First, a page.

by Robert Thomas, InverseCondemnation.com
The week before last, the Hawaii Supreme Court unanimously invalidated the Reapportionment Commission's redistricting plan because the Commission included non-residents in the population base, and the Hawaii Constitution requires use of "the total number of permanent residents in each of the basic island units and computed by the method known as the method of equal proportions." (emphasis added). The court required the Commission to try again.
The Commission has now sought "clarification and/or reconsideration," first asking the court for more guidance on the method of "extracting" non-permanent residents from the population base and the procedure for preparing a new plan, and second arguing that the inability to separate resident and nonresident military personnel makes the court's requirement that the Commission do so unconstitutional under the equal protection clause. Motion at 10-11. The Commission notes that Alaksa and Kansas, when faced with similar difficulties avoided the constitutional problem by using the total U.S. Census population, or did not "extract" most military from the count.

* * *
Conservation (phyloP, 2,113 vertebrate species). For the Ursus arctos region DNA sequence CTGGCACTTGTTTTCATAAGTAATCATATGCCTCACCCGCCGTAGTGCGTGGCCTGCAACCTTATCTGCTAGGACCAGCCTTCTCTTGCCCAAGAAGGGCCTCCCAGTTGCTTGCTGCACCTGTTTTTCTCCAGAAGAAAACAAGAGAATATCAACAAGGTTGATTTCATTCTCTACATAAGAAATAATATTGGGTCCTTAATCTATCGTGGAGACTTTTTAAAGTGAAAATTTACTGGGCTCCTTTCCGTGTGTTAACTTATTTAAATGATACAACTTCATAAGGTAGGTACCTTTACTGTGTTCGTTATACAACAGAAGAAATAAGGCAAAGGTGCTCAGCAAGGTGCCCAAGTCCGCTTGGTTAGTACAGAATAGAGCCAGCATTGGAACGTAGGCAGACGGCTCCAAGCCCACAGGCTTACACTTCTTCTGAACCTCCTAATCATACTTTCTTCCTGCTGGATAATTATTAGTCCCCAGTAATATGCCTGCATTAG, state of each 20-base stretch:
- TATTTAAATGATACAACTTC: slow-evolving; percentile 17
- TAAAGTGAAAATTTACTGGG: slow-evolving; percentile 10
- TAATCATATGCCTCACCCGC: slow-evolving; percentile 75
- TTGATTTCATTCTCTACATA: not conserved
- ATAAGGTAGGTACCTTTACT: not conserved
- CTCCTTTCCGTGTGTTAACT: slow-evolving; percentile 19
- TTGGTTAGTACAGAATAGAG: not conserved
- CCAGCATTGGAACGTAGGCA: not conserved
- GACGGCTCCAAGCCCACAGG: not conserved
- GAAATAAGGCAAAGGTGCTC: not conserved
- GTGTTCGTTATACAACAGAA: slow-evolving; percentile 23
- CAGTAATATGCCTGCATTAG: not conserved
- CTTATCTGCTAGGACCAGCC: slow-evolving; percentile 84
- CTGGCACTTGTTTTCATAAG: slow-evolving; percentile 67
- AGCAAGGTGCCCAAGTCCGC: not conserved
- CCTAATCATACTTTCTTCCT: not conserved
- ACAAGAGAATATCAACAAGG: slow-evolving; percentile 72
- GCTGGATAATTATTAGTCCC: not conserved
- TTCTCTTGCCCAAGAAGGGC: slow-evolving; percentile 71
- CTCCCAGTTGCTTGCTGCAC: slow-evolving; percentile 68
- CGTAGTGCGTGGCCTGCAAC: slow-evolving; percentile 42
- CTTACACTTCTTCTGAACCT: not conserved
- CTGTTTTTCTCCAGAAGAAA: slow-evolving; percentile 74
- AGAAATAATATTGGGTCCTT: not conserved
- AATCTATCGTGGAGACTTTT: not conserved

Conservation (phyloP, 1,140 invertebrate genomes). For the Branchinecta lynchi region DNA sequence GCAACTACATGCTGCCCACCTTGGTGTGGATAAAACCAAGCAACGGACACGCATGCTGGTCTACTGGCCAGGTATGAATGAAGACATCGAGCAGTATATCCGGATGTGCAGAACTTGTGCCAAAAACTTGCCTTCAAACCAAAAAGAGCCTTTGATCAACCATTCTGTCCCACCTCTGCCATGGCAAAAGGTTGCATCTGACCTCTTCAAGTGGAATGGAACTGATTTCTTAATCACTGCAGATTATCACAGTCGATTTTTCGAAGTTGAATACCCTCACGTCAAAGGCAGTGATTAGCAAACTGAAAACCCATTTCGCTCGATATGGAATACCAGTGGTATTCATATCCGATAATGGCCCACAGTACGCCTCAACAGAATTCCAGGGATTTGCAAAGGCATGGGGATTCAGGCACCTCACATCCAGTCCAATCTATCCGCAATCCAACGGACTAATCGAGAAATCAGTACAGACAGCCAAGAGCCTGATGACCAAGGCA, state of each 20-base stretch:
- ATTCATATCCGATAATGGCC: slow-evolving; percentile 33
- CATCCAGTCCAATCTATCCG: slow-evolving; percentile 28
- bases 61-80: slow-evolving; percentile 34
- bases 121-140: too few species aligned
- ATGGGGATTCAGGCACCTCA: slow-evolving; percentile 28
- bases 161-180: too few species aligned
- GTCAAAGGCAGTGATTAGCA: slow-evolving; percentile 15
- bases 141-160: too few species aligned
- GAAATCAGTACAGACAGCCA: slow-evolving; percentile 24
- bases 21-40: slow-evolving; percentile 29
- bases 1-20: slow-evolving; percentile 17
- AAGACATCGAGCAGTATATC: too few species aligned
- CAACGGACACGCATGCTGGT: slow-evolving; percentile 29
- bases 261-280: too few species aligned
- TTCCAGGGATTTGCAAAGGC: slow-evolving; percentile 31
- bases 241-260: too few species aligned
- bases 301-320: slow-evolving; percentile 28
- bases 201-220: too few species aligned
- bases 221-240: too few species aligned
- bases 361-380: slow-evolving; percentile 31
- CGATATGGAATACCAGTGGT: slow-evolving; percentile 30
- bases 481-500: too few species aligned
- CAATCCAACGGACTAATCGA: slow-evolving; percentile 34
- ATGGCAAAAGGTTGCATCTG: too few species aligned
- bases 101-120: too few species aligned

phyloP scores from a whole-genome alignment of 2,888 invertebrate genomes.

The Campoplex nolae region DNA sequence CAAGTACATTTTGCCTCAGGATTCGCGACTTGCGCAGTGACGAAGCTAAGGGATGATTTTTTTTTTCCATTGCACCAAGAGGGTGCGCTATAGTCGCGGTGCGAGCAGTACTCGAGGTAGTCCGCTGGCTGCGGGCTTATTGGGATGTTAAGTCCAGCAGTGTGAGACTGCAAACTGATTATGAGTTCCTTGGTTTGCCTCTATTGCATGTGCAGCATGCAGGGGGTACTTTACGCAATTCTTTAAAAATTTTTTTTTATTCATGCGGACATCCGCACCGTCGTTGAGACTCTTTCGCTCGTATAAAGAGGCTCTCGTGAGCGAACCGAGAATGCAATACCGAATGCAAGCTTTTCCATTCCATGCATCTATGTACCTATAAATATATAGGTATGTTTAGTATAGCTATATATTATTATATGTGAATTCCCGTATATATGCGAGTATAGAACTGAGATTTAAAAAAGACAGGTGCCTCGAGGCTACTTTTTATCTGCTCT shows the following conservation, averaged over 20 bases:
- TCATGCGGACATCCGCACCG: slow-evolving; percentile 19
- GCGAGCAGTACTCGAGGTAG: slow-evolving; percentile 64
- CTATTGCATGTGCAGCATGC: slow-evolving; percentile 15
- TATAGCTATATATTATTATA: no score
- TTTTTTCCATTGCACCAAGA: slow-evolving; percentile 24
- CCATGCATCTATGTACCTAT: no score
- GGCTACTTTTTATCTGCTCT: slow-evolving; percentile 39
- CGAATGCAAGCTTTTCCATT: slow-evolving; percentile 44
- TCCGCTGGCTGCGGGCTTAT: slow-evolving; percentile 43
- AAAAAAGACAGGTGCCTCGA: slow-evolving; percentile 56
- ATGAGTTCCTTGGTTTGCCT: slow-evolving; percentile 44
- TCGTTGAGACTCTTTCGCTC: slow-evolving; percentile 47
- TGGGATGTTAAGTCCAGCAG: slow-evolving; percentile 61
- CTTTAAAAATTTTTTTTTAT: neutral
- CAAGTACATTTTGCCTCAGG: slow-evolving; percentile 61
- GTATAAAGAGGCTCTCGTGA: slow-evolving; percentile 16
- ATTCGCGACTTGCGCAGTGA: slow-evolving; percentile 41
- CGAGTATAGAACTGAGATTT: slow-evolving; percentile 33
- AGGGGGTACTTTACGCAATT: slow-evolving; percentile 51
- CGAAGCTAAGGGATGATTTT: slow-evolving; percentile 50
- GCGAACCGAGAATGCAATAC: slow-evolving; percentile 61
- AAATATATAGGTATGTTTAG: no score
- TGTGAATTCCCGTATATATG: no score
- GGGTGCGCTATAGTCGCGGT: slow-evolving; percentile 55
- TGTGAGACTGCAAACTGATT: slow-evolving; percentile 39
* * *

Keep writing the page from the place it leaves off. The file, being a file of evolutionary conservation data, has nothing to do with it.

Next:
More here, from Hawaii Reporter. (As the story notes, the motion was filed by a new team of deputies in the Attorney General's office, "because many members [of the Commission] do not believe the commission was fairly represented before the Hawaii Supreme Court either during oral arguments or in court filings.")
Respondents' Motion for Clarification and/or Reconsideration, Matsukawa v. State of Hawaii 2011 Reapportion...
UPDATE Jan 20: Supreme Court Rejects Motion to Reconsider Reapportionment Case
CB: the commission staff attorney ... filed the motion for reconsideration on the Commission's behalf. The motions were later rejected by the Supreme Court….
(Now the only hope is to go to federal court. A federal court will force Hawaii to count everybody.)
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